For my analysis of the verdict in the appeal, see: Guantánamo and Habeas Corpus: Prisoners Win 3 out of 4 Cases, But Lose 5 out of 6 in Court of Appeals (Part One).
For the Circuit Court’s unclassified opinion, see here.
Note: In January 2010, he was one of 30 Yemenis cleared for release by President Obama’s Guantánamo Review Task Force, but, unlike 26 others cleared for immediate release (but then subsequently not released due to a moratorium imposed by President Obama following a failed bomb plot that was hatched in Yemen), they were placed in a new category, “conditional detention,” invented by the task force, and described as being “based on the current security environment in that country.” The task force added, “They are not approved for repatriation to Yemen at this time, but may be transferred to third countries, or repatriated to Yemen in the future if the current moratorium on transfers to Yemen is lifted and other security conditions are met.” This information was only revealed in September 2012, and President Obama’s moratorium was not lifted until May 2013.

29 WON: Mohammed al-Adahi (Yemen, ISN 33)
Still held.
The government appealed, and won the appeal in July 2010. Al-Adahi then appealed to the Supreme Court, but that appeal was rejected on January 18, 2011.
For my analysis of the District Court ruling, see: No Escape From Guantánamo: The Latest Habeas Rulings.
For Judge Colleen Kollar-Kotelly’’s unclassified opinion, see here.
For my analysis of the government’s subsequent appeal, and Judge Kollar-Kotelly’s response to it, see: What Does It Take To Get Out Of Obama’s Guantánamo?
For my analysis of the verdict in the appeal, see: Guantánamo and Habeas Corpus: Prisoners Win 3 out of 4 Cases, But Lose 5 out of 6 in Court of Appeals (Part Two).
For the Circuit Court’s unclassified opinion, see here.
Note: In January 2010, he was one of 30 Yemenis cleared for release by President Obama’s Guantánamo Review Task Force, but, unlike 26 others cleared for immediate release (but then subsequently not released due to a moratorium imposed by President Obama following a failed bomb plot that was hatched in Yemen), they were placed in a new category, “conditional detention,” invented by the task force, and described as being “based on the current security environment in that country.” The task force added, “They are not approved for repatriation to Yemen at this time, but may be transferred to third countries, or repatriated to Yemen in the future if the current moratorium on transfers to Yemen is lifted and other security conditions are met.” This information was only revealed in September 2012, and President Obama’s moratorium was not lifted until May 2013.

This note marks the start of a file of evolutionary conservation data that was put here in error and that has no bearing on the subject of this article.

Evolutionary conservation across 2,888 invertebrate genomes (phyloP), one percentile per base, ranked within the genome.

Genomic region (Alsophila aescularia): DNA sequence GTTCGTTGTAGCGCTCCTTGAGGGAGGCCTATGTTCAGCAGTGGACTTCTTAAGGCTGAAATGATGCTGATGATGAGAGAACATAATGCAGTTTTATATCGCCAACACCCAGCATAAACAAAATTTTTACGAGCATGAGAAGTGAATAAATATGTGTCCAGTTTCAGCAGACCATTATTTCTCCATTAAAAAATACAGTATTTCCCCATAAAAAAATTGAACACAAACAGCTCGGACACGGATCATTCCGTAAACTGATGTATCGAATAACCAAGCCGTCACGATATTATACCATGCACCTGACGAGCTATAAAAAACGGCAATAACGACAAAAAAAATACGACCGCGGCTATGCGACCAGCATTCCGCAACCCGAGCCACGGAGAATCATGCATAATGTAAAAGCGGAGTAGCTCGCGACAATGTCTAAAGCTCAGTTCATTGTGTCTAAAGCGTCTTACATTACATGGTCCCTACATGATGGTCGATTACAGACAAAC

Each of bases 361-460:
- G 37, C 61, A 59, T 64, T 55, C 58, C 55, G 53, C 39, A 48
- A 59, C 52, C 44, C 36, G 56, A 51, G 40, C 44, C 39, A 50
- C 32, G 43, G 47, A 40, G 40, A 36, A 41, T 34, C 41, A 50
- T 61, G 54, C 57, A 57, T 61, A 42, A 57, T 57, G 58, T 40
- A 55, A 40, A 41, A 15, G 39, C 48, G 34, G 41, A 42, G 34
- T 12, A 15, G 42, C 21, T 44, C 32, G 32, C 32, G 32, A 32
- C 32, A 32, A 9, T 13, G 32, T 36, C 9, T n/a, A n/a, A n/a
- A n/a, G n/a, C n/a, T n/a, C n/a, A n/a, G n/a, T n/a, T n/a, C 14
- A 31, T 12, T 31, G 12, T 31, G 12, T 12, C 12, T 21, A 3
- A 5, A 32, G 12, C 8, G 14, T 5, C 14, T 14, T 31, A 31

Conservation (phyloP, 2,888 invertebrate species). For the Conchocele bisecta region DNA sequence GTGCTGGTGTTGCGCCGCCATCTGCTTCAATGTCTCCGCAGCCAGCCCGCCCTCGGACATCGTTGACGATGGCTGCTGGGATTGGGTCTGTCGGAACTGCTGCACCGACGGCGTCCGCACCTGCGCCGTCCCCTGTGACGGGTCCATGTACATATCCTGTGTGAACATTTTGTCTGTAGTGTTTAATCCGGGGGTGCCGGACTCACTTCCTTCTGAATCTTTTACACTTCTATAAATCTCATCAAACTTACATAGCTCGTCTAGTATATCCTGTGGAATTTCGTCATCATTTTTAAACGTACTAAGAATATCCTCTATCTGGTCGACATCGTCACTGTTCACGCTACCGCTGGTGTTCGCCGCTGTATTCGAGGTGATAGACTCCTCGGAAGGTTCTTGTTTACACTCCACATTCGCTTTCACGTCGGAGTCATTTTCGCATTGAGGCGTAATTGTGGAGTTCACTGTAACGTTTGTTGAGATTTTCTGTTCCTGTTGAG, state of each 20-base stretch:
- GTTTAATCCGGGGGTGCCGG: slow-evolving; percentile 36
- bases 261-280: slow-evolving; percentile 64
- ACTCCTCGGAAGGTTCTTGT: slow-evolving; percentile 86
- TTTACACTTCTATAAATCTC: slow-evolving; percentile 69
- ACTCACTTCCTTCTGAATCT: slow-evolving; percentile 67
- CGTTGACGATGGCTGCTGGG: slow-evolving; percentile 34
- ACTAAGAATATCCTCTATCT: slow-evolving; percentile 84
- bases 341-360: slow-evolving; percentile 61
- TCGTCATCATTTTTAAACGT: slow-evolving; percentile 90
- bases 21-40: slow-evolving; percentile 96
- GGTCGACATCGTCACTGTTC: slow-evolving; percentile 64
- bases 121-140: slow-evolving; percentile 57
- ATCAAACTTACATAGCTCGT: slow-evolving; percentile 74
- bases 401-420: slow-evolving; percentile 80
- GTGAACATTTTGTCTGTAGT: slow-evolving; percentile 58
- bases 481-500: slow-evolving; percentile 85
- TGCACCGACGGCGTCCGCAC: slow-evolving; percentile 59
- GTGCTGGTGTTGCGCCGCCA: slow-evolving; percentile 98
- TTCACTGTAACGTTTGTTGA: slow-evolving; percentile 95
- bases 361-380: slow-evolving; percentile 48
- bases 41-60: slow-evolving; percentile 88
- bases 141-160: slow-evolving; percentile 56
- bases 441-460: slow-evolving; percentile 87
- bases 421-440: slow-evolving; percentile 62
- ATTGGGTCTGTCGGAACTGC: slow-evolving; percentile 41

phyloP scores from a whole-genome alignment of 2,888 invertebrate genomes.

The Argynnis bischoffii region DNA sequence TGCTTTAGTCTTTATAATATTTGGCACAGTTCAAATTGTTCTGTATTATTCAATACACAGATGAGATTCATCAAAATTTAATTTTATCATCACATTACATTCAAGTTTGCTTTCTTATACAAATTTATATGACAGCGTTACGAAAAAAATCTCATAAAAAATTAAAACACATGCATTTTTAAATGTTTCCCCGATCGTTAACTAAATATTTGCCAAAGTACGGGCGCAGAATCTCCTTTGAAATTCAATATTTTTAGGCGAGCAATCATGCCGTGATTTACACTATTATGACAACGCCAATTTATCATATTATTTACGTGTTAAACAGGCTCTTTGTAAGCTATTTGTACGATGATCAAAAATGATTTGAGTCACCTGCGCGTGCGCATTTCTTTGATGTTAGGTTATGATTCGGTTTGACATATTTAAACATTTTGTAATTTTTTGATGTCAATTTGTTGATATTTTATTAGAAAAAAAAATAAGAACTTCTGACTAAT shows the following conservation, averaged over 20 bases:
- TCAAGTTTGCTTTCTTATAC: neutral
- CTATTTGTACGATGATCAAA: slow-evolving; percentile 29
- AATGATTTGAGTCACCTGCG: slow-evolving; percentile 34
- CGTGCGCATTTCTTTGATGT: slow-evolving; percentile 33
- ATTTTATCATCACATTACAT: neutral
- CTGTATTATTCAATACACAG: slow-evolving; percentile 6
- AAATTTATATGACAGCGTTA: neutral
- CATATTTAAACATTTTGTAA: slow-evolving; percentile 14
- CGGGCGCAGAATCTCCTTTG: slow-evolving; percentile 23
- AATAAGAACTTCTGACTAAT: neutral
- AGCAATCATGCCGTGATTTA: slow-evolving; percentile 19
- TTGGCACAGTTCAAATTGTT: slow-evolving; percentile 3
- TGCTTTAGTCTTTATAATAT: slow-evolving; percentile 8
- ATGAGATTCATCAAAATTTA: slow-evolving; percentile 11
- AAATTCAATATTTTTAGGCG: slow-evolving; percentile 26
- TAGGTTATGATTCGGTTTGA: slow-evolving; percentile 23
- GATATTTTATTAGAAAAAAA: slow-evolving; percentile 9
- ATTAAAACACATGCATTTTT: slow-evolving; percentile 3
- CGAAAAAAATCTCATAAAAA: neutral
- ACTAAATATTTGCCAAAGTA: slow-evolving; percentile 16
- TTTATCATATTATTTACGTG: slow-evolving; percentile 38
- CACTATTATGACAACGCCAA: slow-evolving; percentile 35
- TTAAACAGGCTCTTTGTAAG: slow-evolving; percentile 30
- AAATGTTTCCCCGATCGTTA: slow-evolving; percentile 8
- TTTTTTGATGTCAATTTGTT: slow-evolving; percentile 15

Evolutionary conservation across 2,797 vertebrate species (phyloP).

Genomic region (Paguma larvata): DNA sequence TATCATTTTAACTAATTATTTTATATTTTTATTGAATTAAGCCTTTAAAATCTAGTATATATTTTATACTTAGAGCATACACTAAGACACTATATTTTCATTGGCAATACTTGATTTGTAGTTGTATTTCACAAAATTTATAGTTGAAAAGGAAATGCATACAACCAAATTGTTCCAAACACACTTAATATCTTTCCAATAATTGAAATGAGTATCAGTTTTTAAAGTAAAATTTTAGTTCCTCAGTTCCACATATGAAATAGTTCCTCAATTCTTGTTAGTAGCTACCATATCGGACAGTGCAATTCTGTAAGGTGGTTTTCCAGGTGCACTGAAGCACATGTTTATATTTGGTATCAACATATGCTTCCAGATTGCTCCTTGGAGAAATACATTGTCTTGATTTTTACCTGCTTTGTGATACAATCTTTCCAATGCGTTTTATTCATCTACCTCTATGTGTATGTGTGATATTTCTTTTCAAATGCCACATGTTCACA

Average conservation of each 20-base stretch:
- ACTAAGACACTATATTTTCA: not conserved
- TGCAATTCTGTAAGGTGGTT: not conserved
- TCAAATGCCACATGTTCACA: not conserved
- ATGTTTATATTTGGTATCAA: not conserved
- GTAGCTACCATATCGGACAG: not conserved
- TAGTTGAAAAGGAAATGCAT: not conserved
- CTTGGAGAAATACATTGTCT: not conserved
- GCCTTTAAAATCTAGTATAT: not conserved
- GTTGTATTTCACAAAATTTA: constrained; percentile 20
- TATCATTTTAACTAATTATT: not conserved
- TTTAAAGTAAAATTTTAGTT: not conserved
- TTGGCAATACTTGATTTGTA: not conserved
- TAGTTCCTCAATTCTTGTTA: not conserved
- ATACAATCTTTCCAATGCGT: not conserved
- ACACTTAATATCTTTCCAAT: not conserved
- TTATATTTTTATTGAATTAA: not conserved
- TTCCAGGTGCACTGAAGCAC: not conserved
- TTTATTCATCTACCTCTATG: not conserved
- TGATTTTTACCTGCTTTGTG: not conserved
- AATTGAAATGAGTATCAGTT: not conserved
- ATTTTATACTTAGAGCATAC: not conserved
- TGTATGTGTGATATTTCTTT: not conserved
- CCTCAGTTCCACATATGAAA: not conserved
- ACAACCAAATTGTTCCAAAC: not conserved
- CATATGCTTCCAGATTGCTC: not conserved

Fawzi al-Odah7 LOST: Fawzi al-Odah (Kuwait, ISN 232)
Still held.
Al-Odah appealed, and lost his appeal in June 2010. In September 2010, he appealed to the Supreme Court. That appeal was rejected on April 4, 2011.
For my analysis of the District Court ruling, see: No Escape From Guantánamo: The Latest Habeas Rulings.
For Judge Colleen Kollar-Kotelly’s unclassified opinion, see here.
For my analysis of the verdict in the appeal, see: Guantánamo and Habeas Corpus: Prisoners Win 3 out of 4 Cases, But Lose 5 out of 6 in Court of Appeals (Part Two).
For the Circuit Court’s unclassified opinion, see here.
For an article about al-Odah’s appeal to the Supreme Court, see First Guantánamo Habeas Appeal to US Supreme Court.

September 2009

8 LOST: Sufyian Barhoumi (Algeria, ISN 694)
Still held.
Barhoumi appealed, and lost his appeal in June 2010.
For information about Barhoumi, see: Guantánamo trials: critical judge sacked, British torture victim charged.
For the 2-page ruling by Judge Rosemary Collyer, see here. The unclassified opinion has not been released, but see here for a transcript of the hearing.
For a brief analysis of the verdict in the appeal, see: Guantánamo and Habeas Corpus: Prisoners Win 3 out of 4 Cases, But Lose 5 out of 6 in Court of Appeals (Part One). For a more detailed analysis, see: In Abu Zubaydah’s Case, Court Relies on Propaganda and Lies.
For the Circuit Court’s unclassified opinion, see here.